SSH File Transfer Protocol 101: What It Is and When to Use It

SSH File Transfer Protocol 101: What It Is and When to Use It

Posted on May 27, 2021 0 Comments

Picture this: "Webhosting Company loses 13 million plaintext passwords" in bold at the head of a blog or a paper.

Few headlines can send this many chills down the backs of an IT security team, and this is one. Even without the jump-scares, that's how a security team's horror movie looks. 

As long as the Internet exists, transferring data between two or more endpoints will always be challenging. There are vulnerabilities in file transfer from the moment a user logs in. Usernames, passwords, encryption, and data are all viable targets.

A Detour to FPS and Telnet Protocol

An article about SSH that doesn't pay homage to its predecessors is incomplete. Long live FPS and Telnet protocols; the foundations of managed file transfer as we know it today. 

All forms of data transfer occur across two endpoints: a client and a server. A file transfer protocol such as FPS or SFPS is what facilitates this transfer. For its many shortcomings, being unencrypted is FPS's biggest one.

As users started sharing more crucial and confidential information across client-server endpoints, there was a need for enhanced security. This need gave rise to symmetric password-based authentication through login protocols such as Telnet and RSH.

Login protocols would require a client and server to have a matching key and password. The client would send the key to the server, and if they matched, bidirectional data transfer could occur.

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The Rise of SSH Protocols

Symmetric password-based authentication would ensure data protection, but the celebration would be short-lived. It was not long before a myriad of issues reared their ugly heads.

Think of everything from IP, DNS, and routing spoofing to packet sniffing and denial of service attacks. The possibilities of threats were endless.

A malicious user, for example, could change a client's IP address to their own and harvest unencrypted information, including plain text passwords and crucial data.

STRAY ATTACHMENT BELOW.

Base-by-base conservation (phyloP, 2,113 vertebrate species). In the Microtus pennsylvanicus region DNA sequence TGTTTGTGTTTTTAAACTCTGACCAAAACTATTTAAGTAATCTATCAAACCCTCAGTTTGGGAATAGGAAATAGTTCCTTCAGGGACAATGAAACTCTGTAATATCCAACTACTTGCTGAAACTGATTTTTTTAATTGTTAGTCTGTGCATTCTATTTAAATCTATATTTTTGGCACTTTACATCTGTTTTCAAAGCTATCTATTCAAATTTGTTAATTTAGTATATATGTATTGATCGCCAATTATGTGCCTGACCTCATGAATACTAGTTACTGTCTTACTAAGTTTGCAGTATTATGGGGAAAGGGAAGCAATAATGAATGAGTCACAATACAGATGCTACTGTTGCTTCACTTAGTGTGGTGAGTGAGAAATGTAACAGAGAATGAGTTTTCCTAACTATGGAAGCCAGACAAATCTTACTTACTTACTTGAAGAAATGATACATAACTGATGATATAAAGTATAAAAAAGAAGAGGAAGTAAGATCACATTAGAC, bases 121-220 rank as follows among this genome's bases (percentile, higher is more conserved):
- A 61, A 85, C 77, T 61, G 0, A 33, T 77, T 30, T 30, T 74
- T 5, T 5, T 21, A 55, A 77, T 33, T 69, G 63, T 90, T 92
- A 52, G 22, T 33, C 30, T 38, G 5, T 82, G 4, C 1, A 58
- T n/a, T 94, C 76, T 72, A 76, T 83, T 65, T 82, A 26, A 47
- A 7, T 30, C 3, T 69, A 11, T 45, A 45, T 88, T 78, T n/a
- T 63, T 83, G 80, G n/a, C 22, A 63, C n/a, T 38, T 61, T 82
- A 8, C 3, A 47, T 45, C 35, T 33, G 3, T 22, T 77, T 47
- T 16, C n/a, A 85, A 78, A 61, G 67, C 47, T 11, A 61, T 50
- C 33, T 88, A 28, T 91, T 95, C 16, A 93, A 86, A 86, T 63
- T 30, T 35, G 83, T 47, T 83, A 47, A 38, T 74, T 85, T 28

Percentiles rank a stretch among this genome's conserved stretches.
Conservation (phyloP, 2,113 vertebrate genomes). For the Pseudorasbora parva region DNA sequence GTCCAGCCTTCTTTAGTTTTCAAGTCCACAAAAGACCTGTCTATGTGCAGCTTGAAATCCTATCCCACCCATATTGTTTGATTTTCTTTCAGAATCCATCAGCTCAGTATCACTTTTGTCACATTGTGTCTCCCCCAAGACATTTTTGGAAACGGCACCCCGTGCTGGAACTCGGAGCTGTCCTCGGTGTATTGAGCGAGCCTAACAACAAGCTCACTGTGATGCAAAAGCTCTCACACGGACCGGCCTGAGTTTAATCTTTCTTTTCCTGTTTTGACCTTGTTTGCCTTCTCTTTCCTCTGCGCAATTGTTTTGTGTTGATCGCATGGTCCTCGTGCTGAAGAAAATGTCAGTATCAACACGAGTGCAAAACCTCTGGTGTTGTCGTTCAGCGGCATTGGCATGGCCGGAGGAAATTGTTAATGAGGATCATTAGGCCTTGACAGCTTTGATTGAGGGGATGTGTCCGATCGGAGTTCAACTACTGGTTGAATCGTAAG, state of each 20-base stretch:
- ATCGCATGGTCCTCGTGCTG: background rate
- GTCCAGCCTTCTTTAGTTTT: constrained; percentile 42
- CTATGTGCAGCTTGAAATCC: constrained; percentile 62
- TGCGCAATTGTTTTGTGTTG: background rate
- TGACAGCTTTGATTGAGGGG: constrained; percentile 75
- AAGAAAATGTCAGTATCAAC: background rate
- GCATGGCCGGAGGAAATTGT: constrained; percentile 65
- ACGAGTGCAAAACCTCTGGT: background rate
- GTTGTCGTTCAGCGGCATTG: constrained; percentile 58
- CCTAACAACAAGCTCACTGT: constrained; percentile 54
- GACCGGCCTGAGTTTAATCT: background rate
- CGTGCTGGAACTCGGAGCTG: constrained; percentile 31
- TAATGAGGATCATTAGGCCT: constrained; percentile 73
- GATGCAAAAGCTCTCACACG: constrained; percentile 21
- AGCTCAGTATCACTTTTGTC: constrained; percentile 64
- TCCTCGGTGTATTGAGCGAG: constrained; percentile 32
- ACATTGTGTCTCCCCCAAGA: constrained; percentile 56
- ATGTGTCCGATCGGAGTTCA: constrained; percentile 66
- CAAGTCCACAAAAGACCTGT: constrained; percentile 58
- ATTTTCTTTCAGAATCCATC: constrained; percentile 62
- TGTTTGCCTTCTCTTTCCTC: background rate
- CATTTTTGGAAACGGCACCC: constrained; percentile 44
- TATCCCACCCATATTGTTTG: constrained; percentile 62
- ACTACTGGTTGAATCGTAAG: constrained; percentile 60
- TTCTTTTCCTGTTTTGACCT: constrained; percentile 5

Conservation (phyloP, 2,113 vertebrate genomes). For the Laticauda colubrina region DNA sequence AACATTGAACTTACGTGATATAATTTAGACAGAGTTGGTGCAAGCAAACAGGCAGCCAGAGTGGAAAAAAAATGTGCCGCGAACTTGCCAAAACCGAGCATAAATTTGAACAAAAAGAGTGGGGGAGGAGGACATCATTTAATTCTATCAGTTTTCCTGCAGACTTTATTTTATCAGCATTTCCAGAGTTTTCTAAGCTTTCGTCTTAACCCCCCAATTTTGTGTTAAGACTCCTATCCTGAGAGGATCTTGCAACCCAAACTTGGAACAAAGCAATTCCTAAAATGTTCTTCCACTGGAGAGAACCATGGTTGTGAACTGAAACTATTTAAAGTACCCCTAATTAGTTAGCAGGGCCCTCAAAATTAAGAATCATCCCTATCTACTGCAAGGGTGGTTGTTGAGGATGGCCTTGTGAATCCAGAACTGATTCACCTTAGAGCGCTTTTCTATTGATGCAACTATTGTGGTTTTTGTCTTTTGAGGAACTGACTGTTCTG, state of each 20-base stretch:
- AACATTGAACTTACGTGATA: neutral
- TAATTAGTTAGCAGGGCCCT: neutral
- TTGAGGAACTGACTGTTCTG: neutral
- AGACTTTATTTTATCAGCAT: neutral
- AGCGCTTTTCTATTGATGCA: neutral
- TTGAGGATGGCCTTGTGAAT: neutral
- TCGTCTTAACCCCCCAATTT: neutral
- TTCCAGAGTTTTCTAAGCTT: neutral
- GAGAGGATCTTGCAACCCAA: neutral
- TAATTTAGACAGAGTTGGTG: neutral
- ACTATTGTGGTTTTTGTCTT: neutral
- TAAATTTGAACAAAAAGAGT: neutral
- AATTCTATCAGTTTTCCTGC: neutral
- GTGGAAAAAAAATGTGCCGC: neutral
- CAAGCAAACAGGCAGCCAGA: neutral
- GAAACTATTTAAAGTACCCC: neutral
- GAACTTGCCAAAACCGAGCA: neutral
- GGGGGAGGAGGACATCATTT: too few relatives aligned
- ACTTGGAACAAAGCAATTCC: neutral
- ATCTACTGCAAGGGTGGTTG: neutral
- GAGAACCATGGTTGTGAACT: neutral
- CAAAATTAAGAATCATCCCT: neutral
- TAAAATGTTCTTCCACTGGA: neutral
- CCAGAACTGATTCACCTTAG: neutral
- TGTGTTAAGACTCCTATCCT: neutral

Subsequently, another malicious user could access usernames and intentionally enter wrong passwords leading to a denial of service for key clients.

Telnet, RSH, and FPS protocols were no longer safe. A breakthrough was long overdue. In 1995, a certain Tatu Ylönen would develop Secure Shell Protocol for his personal use.

Fast forward fifteen years later, and SSH protocol is used in millions of companies worldwide.

SSH File Transfer Protocol Stripped Down to the Bone

Secure Shell (SSH) was born out of the inherent insecurity associated with FTP and Telnet protocols. Unlike Telnet that used two channels for client-server authentication, SSH would use one channel. A client would send their key to the server, and if the server's key matched, bidirectional transfer of data could occur.

Moreover, SSH used industry-standard encryption such as AES to secure data. With encryption, malicious users could not interpret harvested data even after a breach. It doesn't stop there.

SSH uses hashing algorithms such as the SHA-2 to ensure that hackers don't corrupt data during its bi-directional transfer.

Industry-standard encryption, check. Hashing algorithms and multiple upgrades, check. Could asymmetric identification be the cherry on top?

SSH Authentication and Asymmetrical Identification

SSH allowed asymmetric identification. In this case, servers could use cryptography to ensure that the client and server keys were different. This assurance would make man-in-the-middle attacks almost impossible since a hacker could obtain either of the two passwords but not both.

How the SSH Protocol Works

Step 1: The SSH client initiates the connection by contacting the SSH server

Step 2: The SSH server sends the public key

Step 3: Both the SSH server and SSH client negotiate their protocols and constraints

Step 4: The user can then login and access the server host

SSH Authentication